The Future of Video Games Part II

By Jeff Ayers — / Lifestyle

Do you ever wonder how often people are choosing to reach for a game controller instead of a TV remote? Unless you live under a rock, gaming is blowing the eff up. Big tech companies like Apple, Google, Amazon and yours truly are developing gaming products. From virtual reality to artificial intelligence, these technologies are shaping the future of video games.

Virtual Reality and Augmented Reality 

Both VR (Virtual Reality) and AR (Augmented Reality) video games have become widely popular in the last few years, and it seems like only a decade or so ago that these types of games were mere science fiction.  

Augmented Reality allows the user to play a game within a real-world environment, all  while adding in other elements that augment your personal experience. The most famous example of this is Pokemon GO, which can be played on all smartphones by just downloading the app. The game has the player walking around the real world, looking for various Pokemon creatures to find and capture. So while you are looking through your phone at the real street or park in front of you, the game shows you the hidden cartoon characters that you might be able to interact with. This is a highly successful game in that most people already have the hardware (your phone) to play it on, and it also breaks the tradition of playing a game tethered to a console or arcade cabinet. 

 

Virtual Reality has been around in its current form for a few years now, but it wasn't until recently that the hardware needed  was affordable enough to purchase. You need a headset and some sort of gaming joysticks or paddles (think of something like the controllers of the Nintendo Wii) to interact in this fully 360-degree virtual world. Thanks to companies like Facebook's Oculus and Playstation VR, these goggles and controllers can be purchased for less than the price of some of the newest gaming consoles or PCs, but the games and virtual worlds that you can experience are still limited in quantity. As more and more developers look into creating entertainment and games in a 360-degree environment, it will only be a matter of time before VR becomes as popular in most homes as the XBox or Playstation. 

Artificial Intelligence, Blockchain, and the Future  

Artificial Intelligence, or A.I., might be the most science-fiction thing you've heard of, but it actually has been in video games for decades. The easiest way to explain it is with Pac-Man: The ghosts are characters that the player doesn't control, yet they have a very basic A.I. in place to dictate their actions within gameplay. If Pac-Man eats a power pellet, for example, the ghosts then get scared and run away from him.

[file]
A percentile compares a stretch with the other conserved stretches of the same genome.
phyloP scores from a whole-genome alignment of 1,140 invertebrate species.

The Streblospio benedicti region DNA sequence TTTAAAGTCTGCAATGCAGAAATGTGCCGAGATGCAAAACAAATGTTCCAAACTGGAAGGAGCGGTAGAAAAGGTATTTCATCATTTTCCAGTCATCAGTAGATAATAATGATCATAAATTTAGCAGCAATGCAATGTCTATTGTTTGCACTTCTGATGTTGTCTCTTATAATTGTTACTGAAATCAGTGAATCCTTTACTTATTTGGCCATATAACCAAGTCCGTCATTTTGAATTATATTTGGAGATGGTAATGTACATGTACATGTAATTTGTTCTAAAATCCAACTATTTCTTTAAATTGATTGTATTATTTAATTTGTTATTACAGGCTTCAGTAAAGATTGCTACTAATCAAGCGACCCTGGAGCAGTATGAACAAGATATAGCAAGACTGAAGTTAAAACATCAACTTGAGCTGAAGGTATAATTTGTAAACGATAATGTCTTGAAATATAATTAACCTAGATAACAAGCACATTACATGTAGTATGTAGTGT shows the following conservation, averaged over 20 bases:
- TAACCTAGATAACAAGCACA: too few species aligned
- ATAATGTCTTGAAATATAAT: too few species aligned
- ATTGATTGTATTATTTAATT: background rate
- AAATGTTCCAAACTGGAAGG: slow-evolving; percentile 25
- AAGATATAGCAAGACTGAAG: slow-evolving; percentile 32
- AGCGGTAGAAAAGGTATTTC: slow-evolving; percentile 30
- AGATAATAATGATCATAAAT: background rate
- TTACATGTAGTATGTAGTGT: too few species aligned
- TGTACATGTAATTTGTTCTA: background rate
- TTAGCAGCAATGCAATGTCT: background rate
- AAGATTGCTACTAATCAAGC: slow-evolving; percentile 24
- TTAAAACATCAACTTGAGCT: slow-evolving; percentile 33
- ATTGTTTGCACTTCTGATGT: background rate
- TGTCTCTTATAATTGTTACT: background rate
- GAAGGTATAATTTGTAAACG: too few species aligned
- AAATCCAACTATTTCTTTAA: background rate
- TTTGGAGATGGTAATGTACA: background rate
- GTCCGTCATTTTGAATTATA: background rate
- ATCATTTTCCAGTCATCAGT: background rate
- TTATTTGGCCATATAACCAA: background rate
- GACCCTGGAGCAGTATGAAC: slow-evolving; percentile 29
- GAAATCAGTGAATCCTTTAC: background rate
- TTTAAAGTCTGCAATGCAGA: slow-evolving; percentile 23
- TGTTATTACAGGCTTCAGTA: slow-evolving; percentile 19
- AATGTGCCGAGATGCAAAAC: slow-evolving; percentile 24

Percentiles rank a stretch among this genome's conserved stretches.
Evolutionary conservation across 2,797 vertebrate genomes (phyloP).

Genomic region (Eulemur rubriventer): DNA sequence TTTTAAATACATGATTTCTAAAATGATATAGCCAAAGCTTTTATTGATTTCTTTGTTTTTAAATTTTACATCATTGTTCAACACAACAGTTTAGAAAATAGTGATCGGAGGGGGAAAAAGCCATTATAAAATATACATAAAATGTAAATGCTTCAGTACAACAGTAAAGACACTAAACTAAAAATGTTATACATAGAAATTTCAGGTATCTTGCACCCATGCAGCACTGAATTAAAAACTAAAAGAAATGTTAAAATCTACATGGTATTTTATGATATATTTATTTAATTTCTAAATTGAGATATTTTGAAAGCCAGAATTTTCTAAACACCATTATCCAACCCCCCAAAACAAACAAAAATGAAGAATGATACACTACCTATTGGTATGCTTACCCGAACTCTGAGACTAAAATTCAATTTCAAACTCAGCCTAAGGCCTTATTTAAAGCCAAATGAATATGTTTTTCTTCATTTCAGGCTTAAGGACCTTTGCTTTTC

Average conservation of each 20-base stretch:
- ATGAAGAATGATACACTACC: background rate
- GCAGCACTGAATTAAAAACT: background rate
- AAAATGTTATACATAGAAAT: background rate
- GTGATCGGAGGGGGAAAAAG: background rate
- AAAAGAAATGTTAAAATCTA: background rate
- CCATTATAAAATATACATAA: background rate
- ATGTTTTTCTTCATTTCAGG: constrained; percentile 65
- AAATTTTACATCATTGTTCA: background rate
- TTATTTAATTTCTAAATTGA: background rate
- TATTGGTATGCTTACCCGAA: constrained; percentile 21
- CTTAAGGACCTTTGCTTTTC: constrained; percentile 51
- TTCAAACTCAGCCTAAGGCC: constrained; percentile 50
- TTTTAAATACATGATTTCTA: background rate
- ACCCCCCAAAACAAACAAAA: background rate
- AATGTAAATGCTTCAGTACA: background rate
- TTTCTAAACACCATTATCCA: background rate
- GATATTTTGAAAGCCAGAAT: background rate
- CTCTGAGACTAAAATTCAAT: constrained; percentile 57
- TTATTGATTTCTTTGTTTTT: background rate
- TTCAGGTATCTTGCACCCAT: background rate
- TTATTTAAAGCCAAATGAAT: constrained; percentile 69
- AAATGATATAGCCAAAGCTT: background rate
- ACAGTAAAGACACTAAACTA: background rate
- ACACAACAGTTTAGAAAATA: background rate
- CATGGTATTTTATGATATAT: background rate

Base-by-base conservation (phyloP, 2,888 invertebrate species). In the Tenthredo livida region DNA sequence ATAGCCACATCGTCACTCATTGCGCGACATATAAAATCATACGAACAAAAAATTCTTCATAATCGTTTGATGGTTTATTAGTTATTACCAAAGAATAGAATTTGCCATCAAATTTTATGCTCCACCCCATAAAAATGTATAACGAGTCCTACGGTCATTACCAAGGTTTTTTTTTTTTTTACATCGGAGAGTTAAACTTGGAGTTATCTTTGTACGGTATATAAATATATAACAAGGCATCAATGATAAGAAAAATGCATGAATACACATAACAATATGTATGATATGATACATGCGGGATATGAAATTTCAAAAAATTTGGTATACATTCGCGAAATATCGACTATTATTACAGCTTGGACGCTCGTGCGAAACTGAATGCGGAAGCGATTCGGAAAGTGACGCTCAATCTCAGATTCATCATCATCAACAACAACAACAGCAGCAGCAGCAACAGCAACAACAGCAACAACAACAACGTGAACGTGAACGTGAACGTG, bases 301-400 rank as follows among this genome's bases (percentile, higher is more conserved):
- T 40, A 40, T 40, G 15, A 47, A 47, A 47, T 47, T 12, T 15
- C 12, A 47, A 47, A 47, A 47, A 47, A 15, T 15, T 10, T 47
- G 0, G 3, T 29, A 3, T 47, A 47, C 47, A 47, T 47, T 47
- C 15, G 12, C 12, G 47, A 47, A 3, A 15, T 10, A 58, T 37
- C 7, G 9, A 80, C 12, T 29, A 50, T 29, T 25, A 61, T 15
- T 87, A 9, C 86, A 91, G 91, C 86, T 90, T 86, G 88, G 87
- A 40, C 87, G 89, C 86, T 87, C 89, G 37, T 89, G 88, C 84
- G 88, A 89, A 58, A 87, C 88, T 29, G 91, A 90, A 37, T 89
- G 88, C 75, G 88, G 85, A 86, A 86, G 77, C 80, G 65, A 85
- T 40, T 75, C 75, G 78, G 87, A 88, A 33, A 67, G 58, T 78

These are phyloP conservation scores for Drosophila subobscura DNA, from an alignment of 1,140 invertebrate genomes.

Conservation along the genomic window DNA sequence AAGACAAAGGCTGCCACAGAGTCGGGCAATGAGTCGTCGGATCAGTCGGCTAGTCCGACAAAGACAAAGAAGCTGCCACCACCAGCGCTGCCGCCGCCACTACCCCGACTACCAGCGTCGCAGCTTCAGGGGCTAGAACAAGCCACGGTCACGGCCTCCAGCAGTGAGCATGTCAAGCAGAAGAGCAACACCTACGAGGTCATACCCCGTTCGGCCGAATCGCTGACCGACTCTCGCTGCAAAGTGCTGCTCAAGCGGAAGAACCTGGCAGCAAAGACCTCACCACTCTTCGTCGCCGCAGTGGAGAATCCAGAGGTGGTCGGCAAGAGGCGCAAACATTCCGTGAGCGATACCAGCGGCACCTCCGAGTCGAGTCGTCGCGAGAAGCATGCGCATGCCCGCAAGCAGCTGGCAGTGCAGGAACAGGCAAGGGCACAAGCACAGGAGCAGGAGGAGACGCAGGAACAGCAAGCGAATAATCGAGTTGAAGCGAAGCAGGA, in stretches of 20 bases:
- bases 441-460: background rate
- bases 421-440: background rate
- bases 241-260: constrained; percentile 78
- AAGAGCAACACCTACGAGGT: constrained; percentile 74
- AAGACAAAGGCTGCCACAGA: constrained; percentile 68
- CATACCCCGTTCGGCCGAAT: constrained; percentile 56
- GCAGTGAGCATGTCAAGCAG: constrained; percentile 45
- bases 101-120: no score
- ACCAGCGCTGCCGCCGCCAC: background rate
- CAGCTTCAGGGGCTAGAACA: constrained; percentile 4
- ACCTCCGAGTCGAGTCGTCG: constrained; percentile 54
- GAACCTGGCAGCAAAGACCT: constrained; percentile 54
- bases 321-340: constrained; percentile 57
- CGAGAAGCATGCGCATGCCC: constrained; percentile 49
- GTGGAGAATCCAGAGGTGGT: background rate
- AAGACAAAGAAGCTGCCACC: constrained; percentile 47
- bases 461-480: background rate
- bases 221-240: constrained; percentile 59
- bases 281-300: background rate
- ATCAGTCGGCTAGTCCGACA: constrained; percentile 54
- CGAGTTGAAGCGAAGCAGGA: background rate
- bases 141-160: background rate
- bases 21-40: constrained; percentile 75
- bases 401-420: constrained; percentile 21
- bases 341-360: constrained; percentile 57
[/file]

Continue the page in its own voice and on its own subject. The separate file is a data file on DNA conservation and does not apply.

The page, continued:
A.I. has evolved by leaps and bounds since those early days. Now, non-playable characters (or NPCs) have the ability to perform a wide variety of actions within gameplay. In fact, some games are even being developed by A.I. systems—the most famous of these examples is the game No Man's Sky from 2016. In this game, the player travels throughout the galaxy visiting countless alien worlds that are not programmed into the game ahead of time. The worlds are actually created using artificial intelligence in the game as the player progresses. 

Another crazy new technology that you might have heard about is blockchain. This is the tech behind crypto currency like Bitcoin and Dogecoin, which have made waves in the media as of late. But blockchain technology is more than just weird money—it is actually technology that can power brand-new video games and game worlds. One of the newest is Upland —a blockchain game that gives you the opportunity to buy, sell and trade virtual properties based on the real world. Unlike purchasing a house in a game like Grand Theft Auto—where you, in your game, own that property but so do millions of other players in their games—here you truly OWN the house. You can keep it forever, sell it, trade it and even make “money” on it. (Well, blockchain money called Wax, which is similar to Bitcoin.) This kind of thing is groundbreaking, very new and a little confusing, so I urge you to dig deeper into this if you are interested. 

Finally, there is the overall thought of the true future of video games and gaming. Sure, there are new technologies coming out to make games faster and better, along with new ways to play and experience games today. But what about the purpose of video games in general? This is actually changing too, and in some surprising ways. Video games were once just seen as ways to escape, to be entertained and to have fun. But even a few decades ago, video games had been utilized in medical and scientific communities, the military and even space exploration to help train and further understand what those professionals were trying to achieve within their fields. 

Recently, games have even bridged the gap between entertainment-like movies and TV and playable entertainment. Games like Control and Death Stranding are lauded as great video games to play and are also rivaling the production and storytelling of blockbuster cinema. Another recent game release, Hellblade: Senua's Sacrifice, has been exalted for its storytelling and its main character who dealt with mental health problems in a real and scientific presentation, not the normal—"this character is slightly insane"-type narrative. Video games have a lot to offer, and as the technology gets better, along with the stories they tell and the entertainment they provide, they could truly become the premier entertainment of future generations. 

RELATED: The Future of Video Games Part I

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